B2B NewsPet industry newsCan Wolves and Dogs Mate? What Science Says

Can Wolves and Dogs Mate? What Science Says


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grey wolf in the wild

It’s hard not to think that breeds like the Alaskan Malamute, German Shepherd, or Siberian Husky must be part wolf. Many look like dead ringers for their wild counterparts. It is true that wolves and dogs share a common ancestor. They diverged between 27,000–40,000 years ago to go along their own evolutionary paths.1 However, does that mean that the two canines can still mate?

The answer is yes. They can and do, with an estimated 300,000 such crossings in the United States alone.2 That’s more than the global population of Canis lupus. The backstory is an interesting tale of genetics, behavior, and legality.3


Genetic Relationship Between Wolves and Dogs

It’s essential to understand how and why scientists classify wolves and dogs. It explains the genetic relationship that exists between the animals and provides the answer to this question. The canines are both in the Canis genus. Three distinct species and 40 subspecies exist worldwide. Canis lupus is the scientific name of the Gray Wolf. The domesticated dog was Canis familiaris.

However, scientists continue to debate whether our canine companions are a subspecies of the Gray Wolf. That explains why you may see the domesticated dog named Canis lupus familiaris. Let’s begin with defining what a species is.

wild gray wolf canine lupus
Image Credit: christels, Pixabay

Viability of Wolf-Dog Crossbreeds

According to Nature.com, a species is “…a group of organisms that can reproduce with one another in nature and produce fertile offspring.”  Both parts of that definition apply to wolves and dogs. It’s possible because the animals share 99.96% of their DNA. Dogs, wolves, coyotes, and dingos have the same number of chromosomes (78). That makes dogs and wolves interfertile.

Not only can the canines breed, but they can also produce offspring that can also mate. They aren’t sterile like mules. Therefore, technically, they aren’t hybrids. Instead, you’ll see them called crossbreeds or wolfdogs to reflect their true genetic relationship. You may also see the term admixture, which describes species that once diverged and now can breed.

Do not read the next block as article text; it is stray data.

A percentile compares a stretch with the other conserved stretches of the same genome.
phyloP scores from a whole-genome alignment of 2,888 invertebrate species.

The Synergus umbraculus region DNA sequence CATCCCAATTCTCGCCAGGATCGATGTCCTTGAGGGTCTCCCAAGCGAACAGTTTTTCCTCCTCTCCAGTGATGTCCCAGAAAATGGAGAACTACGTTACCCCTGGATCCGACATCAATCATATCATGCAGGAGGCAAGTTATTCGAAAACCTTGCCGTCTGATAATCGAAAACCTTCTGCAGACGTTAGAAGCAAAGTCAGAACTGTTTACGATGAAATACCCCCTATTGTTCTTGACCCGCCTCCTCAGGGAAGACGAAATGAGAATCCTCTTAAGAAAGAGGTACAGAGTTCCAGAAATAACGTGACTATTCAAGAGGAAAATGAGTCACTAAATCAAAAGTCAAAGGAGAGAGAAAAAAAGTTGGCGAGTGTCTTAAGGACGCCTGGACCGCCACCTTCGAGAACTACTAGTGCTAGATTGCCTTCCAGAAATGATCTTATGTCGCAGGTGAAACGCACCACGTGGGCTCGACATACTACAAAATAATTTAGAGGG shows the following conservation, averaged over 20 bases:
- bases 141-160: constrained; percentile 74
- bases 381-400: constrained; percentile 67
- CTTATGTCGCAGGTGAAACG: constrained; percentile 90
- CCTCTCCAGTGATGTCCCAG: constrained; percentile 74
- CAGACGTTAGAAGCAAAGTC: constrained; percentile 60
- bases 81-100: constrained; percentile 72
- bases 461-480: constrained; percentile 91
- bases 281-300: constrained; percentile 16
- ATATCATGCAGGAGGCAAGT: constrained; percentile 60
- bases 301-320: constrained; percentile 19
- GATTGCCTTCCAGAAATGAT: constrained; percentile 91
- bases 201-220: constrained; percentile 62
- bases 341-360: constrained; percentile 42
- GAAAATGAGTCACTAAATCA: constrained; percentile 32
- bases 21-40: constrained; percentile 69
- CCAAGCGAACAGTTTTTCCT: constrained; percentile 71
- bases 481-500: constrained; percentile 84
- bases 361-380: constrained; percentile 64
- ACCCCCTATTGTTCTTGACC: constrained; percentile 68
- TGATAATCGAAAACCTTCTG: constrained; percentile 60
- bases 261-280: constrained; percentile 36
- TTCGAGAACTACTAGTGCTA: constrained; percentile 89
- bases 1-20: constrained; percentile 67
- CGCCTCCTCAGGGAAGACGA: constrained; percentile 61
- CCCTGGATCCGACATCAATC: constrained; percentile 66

Crossbreeding occurs in the wild and selectively. Some people believe wolfdogs make better guard dogs. Unfortunately, that isn’t quite true, which we’ll discuss later. However, it helps explain the large population in the United States. Male wolves can mate with female dogs and vice versa. The offspring are viable and capable of breeding in either case.

Czechoslovakian wolf dog pups
Image Credit: Roentgenfee, Pixabay

Barriers to Wolves and Dogs Mating

Size is a barrier with some dog breeds. After all, a wolf can get between 50–80 pounds, depending on where it lives. Animals in more northerly locations tend to be larger. Dogs are a reflection of the thousands of years of domestication. They reach sexual maturity earlier than wolves. The latter usually mates once a year between January and March. On the other hand, dogs aren’t seasonal breeders.

Of course, wolves live in packs, with only the alpha pair reproducing. An unfamiliar dog approaching the group will likely get run off or worse. Wolves will staunchly defend their territories against interlopers. Wolves and dogs undoubtedly understand each other, with no communication issues.

pack of Czechoslovakian wolfdog
Image Credit: Honza Reznik, Unsplash

Things to Know About Wolf-Dog Crossbreeds

Many myths exist about wolfdogs. They aren’t necessarily any healthier than domesticated dogs, nor do they live longer. Wolves aren’t the bloodthirsty predator ready to bounce any human who dares cross their path. While there have been fatal human-wolf encounters, these canines are usually wary of people. Many residents in areas where wolves live, such as Minnesota, never see these elusive animals.

Therefore, a wolfdog that attacks is probably acting out of fear, in which case, the canine is unpredictable and potentially dangerous.

Many states and localities ban wolfdogs. Others have restrictions, requiring registration and castration of the animal. Remember that this canine still has wild instincts that may fuel unwanted behavior. Another pet or child running away from a wolfdog may trigger its prey drive. Also, many veterinarians refuse to treat them. Notably, an approved rabies vaccination for wolfdogs doesn’t exist.

It’s worth noting that the American Veterinary Medical Association (AVMA) opposes pet ownership of canine hybrids.


Final Thoughts

An interesting genetic relationship exists between wolves and dogs. While the two couldn’t be more different behaviorally, they share 99.96% of their DNA. Therefore, they can mate and produce pups. The young can, in turn, also breed. Nevertheless, wolfdogs don’t make good pets because of their unpredictable nature. We strongly urge you to follow the advice of the AVMA.

Featured Image Credit: Milo Weiler, Unsplash

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